Massachusetts employers ended 2011 with lingering ambivalence about an economy that seems unable to generate sustained momentum toward recovery.
The AIM Business Confidence Index (BCI) rose nine-tenths of a point during December to close the year at 51, just above the 50-point mark that designates a predominantly positive outlook on the economy. The average confidence reading for all of 2011 rose slightly over that for 2010, but the year-end number was lower than the 52.4 posted in December of last year.
An overwhelming majority of employers, meanwhile, believes that the ongoing political gridlock in Washington is harming the economy. Asked in December by the Business Confidence Index what they thought about the failure of the Congressional “super-committee” to reach a deficit-reduction agreement, eighty-seven percent of survey participants responded “discouraging but not surprising.”
“This is progress, but very slow progress. We are not building momentum; on a quarterly basis the Index declined through 2011, from an average 53.5 in the first quarter to 52.6, 49.4, and 49.2 in the fourth quarter. We have a long way to go in this recovery,” said Fred Breimyer, Regional Economist for the Federal Deposit Insurance Corporation and a member of AIM's Board of Economic Advisors (BEA)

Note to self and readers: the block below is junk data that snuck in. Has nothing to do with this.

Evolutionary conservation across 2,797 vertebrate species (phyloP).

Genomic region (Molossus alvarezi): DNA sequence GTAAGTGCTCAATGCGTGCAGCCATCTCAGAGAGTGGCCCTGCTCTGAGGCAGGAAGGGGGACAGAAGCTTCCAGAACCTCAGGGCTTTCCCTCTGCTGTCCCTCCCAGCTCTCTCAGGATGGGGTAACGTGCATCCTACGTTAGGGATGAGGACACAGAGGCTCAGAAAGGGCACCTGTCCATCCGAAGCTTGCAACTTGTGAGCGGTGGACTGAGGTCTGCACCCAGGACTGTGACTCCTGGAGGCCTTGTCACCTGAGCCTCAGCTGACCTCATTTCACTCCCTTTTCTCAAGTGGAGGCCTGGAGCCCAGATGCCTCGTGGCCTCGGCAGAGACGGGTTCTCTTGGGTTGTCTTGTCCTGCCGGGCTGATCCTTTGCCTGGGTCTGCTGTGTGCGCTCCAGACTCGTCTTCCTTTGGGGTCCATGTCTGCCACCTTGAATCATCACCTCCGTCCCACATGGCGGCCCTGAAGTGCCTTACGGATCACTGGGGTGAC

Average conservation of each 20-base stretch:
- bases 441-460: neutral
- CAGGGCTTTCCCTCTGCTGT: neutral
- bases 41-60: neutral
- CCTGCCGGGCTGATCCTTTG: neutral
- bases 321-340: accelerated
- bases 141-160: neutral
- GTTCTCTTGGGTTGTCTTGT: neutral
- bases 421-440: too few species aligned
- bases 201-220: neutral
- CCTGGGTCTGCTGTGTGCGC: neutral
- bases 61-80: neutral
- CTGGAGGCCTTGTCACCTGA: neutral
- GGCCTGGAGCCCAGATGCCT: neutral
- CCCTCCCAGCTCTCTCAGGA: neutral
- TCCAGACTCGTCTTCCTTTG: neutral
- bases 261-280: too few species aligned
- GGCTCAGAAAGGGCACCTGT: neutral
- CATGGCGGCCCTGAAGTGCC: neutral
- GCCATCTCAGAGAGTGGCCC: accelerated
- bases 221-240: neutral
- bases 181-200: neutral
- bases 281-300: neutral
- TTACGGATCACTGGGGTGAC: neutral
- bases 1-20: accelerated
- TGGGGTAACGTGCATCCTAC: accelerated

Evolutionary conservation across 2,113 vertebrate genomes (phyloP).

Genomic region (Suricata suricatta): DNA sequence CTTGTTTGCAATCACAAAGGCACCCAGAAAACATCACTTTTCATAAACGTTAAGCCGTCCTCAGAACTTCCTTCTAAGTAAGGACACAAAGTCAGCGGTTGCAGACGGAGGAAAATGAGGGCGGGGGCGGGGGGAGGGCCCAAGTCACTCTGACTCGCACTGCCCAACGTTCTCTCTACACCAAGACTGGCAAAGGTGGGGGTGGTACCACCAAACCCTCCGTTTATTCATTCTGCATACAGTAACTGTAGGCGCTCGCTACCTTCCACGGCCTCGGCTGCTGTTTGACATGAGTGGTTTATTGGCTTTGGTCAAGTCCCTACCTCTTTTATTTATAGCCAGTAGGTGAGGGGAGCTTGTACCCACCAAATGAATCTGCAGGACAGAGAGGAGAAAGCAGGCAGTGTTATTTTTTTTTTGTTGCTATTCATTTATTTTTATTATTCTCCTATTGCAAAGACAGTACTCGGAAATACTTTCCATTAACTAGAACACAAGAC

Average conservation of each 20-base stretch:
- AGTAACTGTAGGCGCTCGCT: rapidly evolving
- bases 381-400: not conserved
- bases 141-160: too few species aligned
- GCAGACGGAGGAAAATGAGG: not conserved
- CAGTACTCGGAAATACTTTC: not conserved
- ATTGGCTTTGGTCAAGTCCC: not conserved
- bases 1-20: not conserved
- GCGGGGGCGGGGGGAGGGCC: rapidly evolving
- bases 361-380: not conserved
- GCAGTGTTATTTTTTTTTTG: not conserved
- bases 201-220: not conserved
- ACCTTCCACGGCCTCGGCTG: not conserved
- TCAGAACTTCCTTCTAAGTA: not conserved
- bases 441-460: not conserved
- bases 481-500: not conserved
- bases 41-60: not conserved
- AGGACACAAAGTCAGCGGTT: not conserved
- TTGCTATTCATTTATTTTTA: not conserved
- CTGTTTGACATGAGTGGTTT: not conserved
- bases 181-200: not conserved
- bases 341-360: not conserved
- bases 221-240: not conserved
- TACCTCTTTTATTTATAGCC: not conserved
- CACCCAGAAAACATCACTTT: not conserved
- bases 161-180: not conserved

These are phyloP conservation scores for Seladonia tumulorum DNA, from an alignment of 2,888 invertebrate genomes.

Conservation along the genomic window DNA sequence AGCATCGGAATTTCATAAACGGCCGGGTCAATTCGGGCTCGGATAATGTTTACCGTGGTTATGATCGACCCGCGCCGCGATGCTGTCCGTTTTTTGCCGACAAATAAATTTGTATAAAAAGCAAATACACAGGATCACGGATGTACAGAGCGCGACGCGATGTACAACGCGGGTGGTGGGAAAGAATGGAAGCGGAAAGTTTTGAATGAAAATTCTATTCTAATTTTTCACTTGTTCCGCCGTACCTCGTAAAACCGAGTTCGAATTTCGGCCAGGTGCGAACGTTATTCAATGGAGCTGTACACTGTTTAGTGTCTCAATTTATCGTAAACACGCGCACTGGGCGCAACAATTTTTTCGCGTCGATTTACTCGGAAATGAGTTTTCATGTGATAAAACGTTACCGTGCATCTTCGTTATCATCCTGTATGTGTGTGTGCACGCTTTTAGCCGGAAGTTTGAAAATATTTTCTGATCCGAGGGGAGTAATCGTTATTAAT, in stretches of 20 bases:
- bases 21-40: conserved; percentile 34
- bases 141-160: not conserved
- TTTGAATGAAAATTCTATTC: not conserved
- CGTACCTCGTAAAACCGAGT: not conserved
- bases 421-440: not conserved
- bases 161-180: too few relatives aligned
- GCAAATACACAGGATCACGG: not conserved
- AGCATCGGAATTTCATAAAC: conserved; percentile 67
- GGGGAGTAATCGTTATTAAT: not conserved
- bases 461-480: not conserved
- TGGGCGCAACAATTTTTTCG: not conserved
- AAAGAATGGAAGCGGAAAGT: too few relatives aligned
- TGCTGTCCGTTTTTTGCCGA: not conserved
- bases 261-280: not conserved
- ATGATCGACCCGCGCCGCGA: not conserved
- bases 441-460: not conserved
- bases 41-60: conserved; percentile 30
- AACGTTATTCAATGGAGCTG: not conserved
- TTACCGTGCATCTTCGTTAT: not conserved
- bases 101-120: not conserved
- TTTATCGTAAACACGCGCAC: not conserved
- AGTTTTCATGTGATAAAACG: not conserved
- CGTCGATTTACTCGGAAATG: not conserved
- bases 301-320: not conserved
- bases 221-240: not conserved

The good news is that employers continue to be more bullish about the future than the present. The BCI Future Index, which measures employer sentiment about the economy six months from now, rose to 53 in December after a see-saw ride throughout 2011.
“That reading points to modest but real gains in the two quarters ahead,” said Katherine A. Kiel, Professor of Economics at the College of the Holy Cross, a BEA member.
Massachusetts business people also feel better about their own companies and about the Bay State economy than about the national outlook. Confidence readings for Massachusetts business conditions strengthened to 48 in December, versus 39.3 for the national economy, while employers’ views of their own companies added eight-tenths of a point to 55.9.
Richard C. Lord, President and Chief Executive Officer of Associated Industries of Massachusetts, said employer response to the failure of Congress to solve the deficit underscores the degree to which government action n fiscal issues will affect the pace of the recovery.
“That goes some way toward explaining why business confidence is not stronger,” Lord said.
Three prominent economists - Raymond Torto, Carol McMullen and Alan Clayton-Matthews - will gather at the AIM Economic Forum this Friday for an in-depth look at the global economy and what it means for Massachusetts employers.